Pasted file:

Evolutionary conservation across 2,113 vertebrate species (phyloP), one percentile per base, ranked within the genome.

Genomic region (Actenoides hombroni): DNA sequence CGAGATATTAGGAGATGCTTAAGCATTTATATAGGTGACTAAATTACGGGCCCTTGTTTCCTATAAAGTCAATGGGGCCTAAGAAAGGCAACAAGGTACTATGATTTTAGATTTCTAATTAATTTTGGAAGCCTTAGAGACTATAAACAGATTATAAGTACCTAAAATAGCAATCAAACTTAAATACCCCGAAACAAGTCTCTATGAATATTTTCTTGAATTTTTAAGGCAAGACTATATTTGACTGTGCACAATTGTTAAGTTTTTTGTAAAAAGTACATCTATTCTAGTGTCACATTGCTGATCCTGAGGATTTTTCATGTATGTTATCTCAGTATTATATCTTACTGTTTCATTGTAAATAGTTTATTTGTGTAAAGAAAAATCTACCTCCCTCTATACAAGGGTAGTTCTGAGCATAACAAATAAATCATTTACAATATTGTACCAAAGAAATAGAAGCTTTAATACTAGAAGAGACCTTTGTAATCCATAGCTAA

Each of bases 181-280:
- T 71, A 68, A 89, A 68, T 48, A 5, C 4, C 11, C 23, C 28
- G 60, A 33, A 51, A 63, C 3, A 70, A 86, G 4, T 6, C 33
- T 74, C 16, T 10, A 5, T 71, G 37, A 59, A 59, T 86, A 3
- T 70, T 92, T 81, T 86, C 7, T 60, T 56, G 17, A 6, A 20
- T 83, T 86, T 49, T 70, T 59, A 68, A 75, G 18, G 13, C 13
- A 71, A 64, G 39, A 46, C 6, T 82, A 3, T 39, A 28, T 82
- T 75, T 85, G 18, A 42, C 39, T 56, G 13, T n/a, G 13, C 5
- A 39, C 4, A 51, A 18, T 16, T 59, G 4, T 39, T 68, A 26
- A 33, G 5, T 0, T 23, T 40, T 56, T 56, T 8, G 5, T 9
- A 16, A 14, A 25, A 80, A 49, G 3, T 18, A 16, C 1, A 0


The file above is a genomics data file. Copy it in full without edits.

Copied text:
Evolutionary conservation across 2,113 vertebrate species (phyloP), one percentile per base, ranked within the genome.

Genomic region (Actenoides hombroni): DNA sequence CGAGATATTAGGAGATGCTTAAGCATTTATATAGGTGACTAAATTACGGGCCCTTGTTTCCTATAAAGTCAATGGGGCCTAAGAAAGGCAACAAGGTACTATGATTTTAGATTTCTAATTAATTTTGGAAGCCTTAGAGACTATAAACAGATTATAAGTACCTAAAATAGCAATCAAACTTAAATACCCCGAAACAAGTCTCTATGAATATTTTCTTGAATTTTTAAGGCAAGACTATATTTGACTGTGCACAATTGTTAAGTTTTTTGTAAAAAGTACATCTATTCTAGTGTCACATTGCTGATCCTGAGGATTTTTCATGTATGTTATCTCAGTATTATATCTTACTGTTTCATTGTAAATAGTTTATTTGTGTAAAGAAAAATCTACCTCCCTCTATACAAGGGTAGTTCTGAGCATAACAAATAAATCATTTACAATATTGTACCAAAGAAATAGAAGCTTTAATACTAGAAGAGACCTTTGTAATCCATAGCTAA

Each of bases 181-280:
- T 71, A 68, A 89, A 68, T 48, A 5, C 4, C 11, C 23, C 28
- G 60, A 33, A 51, A 63, C 3, A 70, A 86, G 4, T 6, C 33
- T 74, C 16, T 10, A 5, T 71, G 37, A 59, A 59, T 86, A 3
- T 70, T 92, T 81, T 86, C 7, T 60, T 56, G 17, A 6, A 20
- T 83, T 86, T 49, T 70, T 59, A 68, A 75, G 18, G 13, C 13
- A 71, A 64, G 39, A 46, C 6, T 82, A 3, T 39, A 28, T 82
- T 75, T 85, G 18, A 42, C 39, T 56, G 13, T n/a, G 13, C 5
- A 39, C 4, A 51, A 18, T 16, T 59, G 4, T 39, T 68, A 26
- A 33, G 5, T 0, T 23, T 40, T 56, T 56, T 8, G 5, T 9
- A 16, A 14, A 25, A 80, A 49, G 3, T 18, A 16, C 1, A 0